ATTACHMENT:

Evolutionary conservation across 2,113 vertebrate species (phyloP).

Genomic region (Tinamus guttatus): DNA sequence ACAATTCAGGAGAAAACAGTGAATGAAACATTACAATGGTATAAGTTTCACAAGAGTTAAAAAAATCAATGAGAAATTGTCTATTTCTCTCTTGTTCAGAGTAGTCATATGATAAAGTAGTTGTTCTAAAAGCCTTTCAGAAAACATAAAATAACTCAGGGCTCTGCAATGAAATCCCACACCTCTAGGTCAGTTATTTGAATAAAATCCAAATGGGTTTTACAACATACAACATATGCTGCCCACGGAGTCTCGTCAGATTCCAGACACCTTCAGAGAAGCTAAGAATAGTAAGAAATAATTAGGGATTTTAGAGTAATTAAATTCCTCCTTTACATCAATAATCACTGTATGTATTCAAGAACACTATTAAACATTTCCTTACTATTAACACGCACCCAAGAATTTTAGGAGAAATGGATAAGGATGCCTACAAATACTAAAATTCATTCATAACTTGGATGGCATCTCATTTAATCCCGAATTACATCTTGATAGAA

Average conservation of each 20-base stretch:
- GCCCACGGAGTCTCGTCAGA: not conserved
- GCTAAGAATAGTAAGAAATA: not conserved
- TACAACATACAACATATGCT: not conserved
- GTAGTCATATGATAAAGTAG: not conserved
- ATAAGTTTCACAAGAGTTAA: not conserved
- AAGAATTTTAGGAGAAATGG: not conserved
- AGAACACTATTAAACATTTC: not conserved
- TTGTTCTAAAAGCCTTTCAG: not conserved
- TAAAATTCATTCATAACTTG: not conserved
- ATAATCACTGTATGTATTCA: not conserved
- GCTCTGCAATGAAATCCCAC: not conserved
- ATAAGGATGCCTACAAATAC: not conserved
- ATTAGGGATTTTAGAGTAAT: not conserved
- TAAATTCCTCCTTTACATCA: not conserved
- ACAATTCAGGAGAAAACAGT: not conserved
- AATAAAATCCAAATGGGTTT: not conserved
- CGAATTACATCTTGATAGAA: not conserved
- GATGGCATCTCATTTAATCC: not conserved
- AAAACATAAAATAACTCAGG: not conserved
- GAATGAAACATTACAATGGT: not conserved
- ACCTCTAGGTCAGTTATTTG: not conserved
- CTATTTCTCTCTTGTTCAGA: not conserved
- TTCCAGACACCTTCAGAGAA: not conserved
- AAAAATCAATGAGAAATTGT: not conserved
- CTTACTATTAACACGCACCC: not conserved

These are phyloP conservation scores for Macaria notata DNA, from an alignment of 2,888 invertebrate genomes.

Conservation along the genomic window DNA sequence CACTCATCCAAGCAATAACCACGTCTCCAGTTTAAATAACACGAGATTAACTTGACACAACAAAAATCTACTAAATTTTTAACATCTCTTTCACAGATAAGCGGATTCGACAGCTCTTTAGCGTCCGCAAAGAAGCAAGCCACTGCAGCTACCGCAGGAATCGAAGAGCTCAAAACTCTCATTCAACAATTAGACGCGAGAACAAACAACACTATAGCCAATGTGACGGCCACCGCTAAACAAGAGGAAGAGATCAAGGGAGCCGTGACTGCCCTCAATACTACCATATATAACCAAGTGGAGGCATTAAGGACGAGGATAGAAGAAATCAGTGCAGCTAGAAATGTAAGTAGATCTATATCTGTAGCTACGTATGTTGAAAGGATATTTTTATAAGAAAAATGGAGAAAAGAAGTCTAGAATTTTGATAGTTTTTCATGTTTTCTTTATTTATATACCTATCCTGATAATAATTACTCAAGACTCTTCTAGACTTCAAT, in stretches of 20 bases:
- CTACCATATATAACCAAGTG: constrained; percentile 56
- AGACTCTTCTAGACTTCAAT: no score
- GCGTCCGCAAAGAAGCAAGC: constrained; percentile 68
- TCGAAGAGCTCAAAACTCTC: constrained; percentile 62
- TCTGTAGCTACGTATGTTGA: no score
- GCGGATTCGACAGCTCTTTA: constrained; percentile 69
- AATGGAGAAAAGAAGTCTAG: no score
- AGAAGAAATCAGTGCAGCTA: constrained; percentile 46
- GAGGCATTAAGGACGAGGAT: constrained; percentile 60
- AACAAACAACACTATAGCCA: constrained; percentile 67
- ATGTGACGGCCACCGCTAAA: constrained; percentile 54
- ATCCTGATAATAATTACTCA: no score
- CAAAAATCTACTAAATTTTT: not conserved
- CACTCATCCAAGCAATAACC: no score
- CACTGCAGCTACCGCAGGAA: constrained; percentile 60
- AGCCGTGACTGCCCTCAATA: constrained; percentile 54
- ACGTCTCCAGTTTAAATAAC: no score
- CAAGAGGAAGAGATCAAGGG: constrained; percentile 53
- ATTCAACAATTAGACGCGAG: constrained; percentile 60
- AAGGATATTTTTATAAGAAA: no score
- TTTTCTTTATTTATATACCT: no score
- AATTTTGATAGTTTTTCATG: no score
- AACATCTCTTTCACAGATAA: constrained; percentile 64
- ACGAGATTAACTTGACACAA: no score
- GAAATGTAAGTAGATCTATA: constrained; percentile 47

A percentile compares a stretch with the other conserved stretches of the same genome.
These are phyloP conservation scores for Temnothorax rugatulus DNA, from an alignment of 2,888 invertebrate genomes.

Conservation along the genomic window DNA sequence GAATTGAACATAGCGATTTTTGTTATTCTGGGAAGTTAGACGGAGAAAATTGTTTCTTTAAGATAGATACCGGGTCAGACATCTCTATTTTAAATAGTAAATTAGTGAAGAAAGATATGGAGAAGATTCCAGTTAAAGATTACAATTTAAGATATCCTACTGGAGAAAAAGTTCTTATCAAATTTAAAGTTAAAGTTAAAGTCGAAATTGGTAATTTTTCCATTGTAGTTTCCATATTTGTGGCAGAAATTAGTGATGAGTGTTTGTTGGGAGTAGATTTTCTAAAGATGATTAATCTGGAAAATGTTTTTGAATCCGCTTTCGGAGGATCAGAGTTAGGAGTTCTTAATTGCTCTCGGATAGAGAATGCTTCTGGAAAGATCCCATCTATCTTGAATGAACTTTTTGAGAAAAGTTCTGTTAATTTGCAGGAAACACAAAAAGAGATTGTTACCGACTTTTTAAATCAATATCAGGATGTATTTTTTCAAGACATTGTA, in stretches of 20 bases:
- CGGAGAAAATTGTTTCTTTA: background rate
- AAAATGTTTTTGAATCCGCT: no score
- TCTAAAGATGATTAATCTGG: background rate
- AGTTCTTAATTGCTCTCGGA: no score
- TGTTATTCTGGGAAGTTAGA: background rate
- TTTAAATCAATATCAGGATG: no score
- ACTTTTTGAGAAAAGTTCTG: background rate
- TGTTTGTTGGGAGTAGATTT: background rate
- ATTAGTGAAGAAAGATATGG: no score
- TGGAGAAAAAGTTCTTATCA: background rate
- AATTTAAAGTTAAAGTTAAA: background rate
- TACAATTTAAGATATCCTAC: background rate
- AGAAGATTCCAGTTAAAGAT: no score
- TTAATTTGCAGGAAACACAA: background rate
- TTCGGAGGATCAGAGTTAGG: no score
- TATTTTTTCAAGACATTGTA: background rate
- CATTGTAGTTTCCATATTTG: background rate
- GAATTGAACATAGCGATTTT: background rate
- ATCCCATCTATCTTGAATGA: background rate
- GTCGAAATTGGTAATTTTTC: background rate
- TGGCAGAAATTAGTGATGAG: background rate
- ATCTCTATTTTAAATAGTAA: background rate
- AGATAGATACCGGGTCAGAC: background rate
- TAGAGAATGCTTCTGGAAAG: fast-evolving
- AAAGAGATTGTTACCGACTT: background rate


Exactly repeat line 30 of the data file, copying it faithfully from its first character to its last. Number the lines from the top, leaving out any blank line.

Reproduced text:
Conservation along the genomic window DNA sequence CACTCATCCAAGCAATAACCACGTCTCCAGTTTAAATAACACGAGATTAACTTGACACAACAAAAATCTACTAAATTTTTAACATCTCTTTCACAGATAAGCGGATTCGACAGCTCTTTAGCGTCCGCAAAGAAGCAAGCCACTGCAGCTACCGCAGGAATCGAAGAGCTCAAAACTCTCATTCAACAATTAGACGCGAGAACAAACAACACTATAGCCAATGTGACGGCCACCGCTAAACAAGAGGAAGAGATCAAGGGAGCCGTGACTGCCCTCAATACTACCATATATAACCAAGTGGAGGCATTAAGGACGAGGATAGAAGAAATCAGTGCAGCTAGAAATGTAAGTAGATCTATATCTGTAGCTACGTATGTTGAAAGGATATTTTTATAAGAAAAATGGAGAAAAGAAGTCTAGAATTTTGATAGTTTTTCATGTTTTCTTTATTTATATACCTATCCTGATAATAATTACTCAAGACTCTTCTAGACTTCAAT, in stretches of 20 bases: